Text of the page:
Babette’s Feast is based on a 1987 Oscar-winning, Danish film directed by Gabriel Axel. The drama follows Martine (Abigail Killeen) and Philippa (Juliana Francis-Kelly) who live in a small village called Berlevåg. The beautiful girls have many suitors, but their father rejects them all. Martine is courted by a charming young Swedish cavalry officer, Lorens Löwenhielm (Jeorge Bennett Watson).
Philippa’s voice and manor win her the admiration of Achille Papin (Steven Skybell), a star baritone from the Paris opera on hiatus to the silence of the coast. Both sisters decide to stay with their father and reject love.
Thirty-five years later, Babette Hersant (Michelle Hurst) appears at their door. She carries a letter from Papin explaining that she is a refugee from counter-revolutionary bloodshed in Paris and recommends her as a housekeeper. The sisters cannot afford to take Babette in, but she offers to work for free. Babette serves as their cook for the next 14 years, producing an improved version of the bland meals typical of the abstemious nature of the congregation, and slowly gaining their respect. Her only link to her former life is a lottery ticket that a friend in Paris renews for her every year. One day, she wins the lottery of 10,000 francs. Instead of using the money to return to Paris, Babette decides to spend it on preparing a feast for the pastor’s hundredth birthday. The meal is Babette’s act of self-sacrifice and unconditional love. Babette tells no one that she is spending her entire winnings on the meal.
The sisters accept both Babette’s meal and her offer to pay for the creation of a “real French dinner”. As the ingredients arrive, the sisters begin to worry that the meal will become a sin of sensual luxury, if not some form of devilry. In a hasty conference, the sisters and the congregation agree to eat the meal, but to forgo speaking of any pleasure in it, and to make no mention of the food during the dinner.
Martine’s former suitor, Lorens – now a famous general married to a member of the Queen’s court – comes as the guest of his aunt and compares it to a meal he enjoyed years earlier at the famous Café Anglais in Paris. Although the other celebrants refuse to comment on the earthly pleasures of their meal, Babette’s gifts break down their distrust and superstitions, elevating them physically and spiritually. Old wrongs are forgotten, ancient loves are rekindled, and a mystical redemption of the human spirit settles over the table.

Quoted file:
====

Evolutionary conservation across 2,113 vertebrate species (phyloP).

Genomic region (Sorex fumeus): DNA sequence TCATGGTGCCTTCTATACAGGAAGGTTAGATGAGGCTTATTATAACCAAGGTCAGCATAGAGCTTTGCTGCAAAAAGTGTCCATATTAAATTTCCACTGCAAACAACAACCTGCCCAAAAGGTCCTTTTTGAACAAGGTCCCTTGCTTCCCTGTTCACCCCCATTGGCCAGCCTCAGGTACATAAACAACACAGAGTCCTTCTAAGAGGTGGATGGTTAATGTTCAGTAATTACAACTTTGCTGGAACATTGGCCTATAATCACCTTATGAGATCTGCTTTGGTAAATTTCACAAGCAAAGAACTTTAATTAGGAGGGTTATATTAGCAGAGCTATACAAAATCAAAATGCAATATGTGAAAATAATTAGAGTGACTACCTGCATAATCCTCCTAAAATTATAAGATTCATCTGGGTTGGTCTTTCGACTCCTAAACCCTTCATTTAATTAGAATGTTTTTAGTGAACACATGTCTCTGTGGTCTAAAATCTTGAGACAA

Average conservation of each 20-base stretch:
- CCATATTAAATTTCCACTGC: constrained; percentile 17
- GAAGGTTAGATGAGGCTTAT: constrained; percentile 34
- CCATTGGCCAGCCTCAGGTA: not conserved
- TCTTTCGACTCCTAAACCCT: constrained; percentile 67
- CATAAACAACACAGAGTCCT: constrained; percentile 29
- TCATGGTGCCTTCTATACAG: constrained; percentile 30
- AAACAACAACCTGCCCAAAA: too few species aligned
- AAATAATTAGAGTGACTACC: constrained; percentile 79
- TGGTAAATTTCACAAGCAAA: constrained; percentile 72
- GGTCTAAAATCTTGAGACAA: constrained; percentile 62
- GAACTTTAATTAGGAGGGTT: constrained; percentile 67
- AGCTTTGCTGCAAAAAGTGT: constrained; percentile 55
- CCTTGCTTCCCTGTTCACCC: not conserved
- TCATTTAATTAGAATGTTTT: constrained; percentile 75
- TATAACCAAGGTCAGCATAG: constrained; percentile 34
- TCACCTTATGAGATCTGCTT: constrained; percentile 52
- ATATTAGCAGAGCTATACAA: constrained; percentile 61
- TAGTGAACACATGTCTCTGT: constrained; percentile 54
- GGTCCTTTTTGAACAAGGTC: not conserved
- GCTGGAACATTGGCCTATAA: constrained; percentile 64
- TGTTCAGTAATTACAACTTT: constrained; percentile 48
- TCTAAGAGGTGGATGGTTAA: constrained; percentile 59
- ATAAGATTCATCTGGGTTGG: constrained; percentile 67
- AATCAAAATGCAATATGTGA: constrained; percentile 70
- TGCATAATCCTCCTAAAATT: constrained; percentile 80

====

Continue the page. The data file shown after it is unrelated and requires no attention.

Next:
The sisters assume that Babette will now return to Paris. However, when she tells them that all of her money is gone and that she is not going anywhere, the sisters are aghast. Babette then reveals that she was formerly the head chef of the Café Anglais and tells them that dinner for 12 there has a price of 10,000 francs. Martine tearfully says, “Now you will be poor the rest of your life”, to which Babette replies, “An artist is never poor.” Philippa then says, “But this is not the end, Babette. In Paradise, you will be the great artist God meant you to be” and then embraces her with tears in her eyes saying, “Oh, how you will enchant the angels!”, which is precisely how the play ends
Babette’s Feast was conceived and developed by writer Rose Courtney and director Karin Coonrod who have created a hypnotically transfixing production. Lighting designer Christopher Akerlind (Broadway’s Indecent), costume designer Oana Botez, and sound designer Kate Marvin leave the stage austere and stark, except for the table to feast upon. When the recipients go out into the snow, the piece becomes timeless and spiritual.
The cast also features Jo Mei, Elliot Nye, Steven Skybell, Sorab Wadia, Sturgis Warner and Jeorge Bennett Watson. This cast is exquisite in their workmanship and details, but it is Abigail Killeen and Michelle Hurst who steal the show. Ms. Killeen with her deep reserve and Ms. Hurst with her passionate stare and presence that makes Babette someone who knows the meaning of life.
This cast and director show how when a show commits to the work and allows the simplicity of communication to shine through, there is magic in theatre. Babette’s Feast shows us the banquet of life we all take for granted.
Babette’s Feast: Theatre at St. Clement’s, 423 West 46th St. Monday, Wednesday & Thursday evenings at 7 pm, Friday & Saturday evenings at 8 pm, with matinees Saturday at 2 pm & Sunday at 3 pm.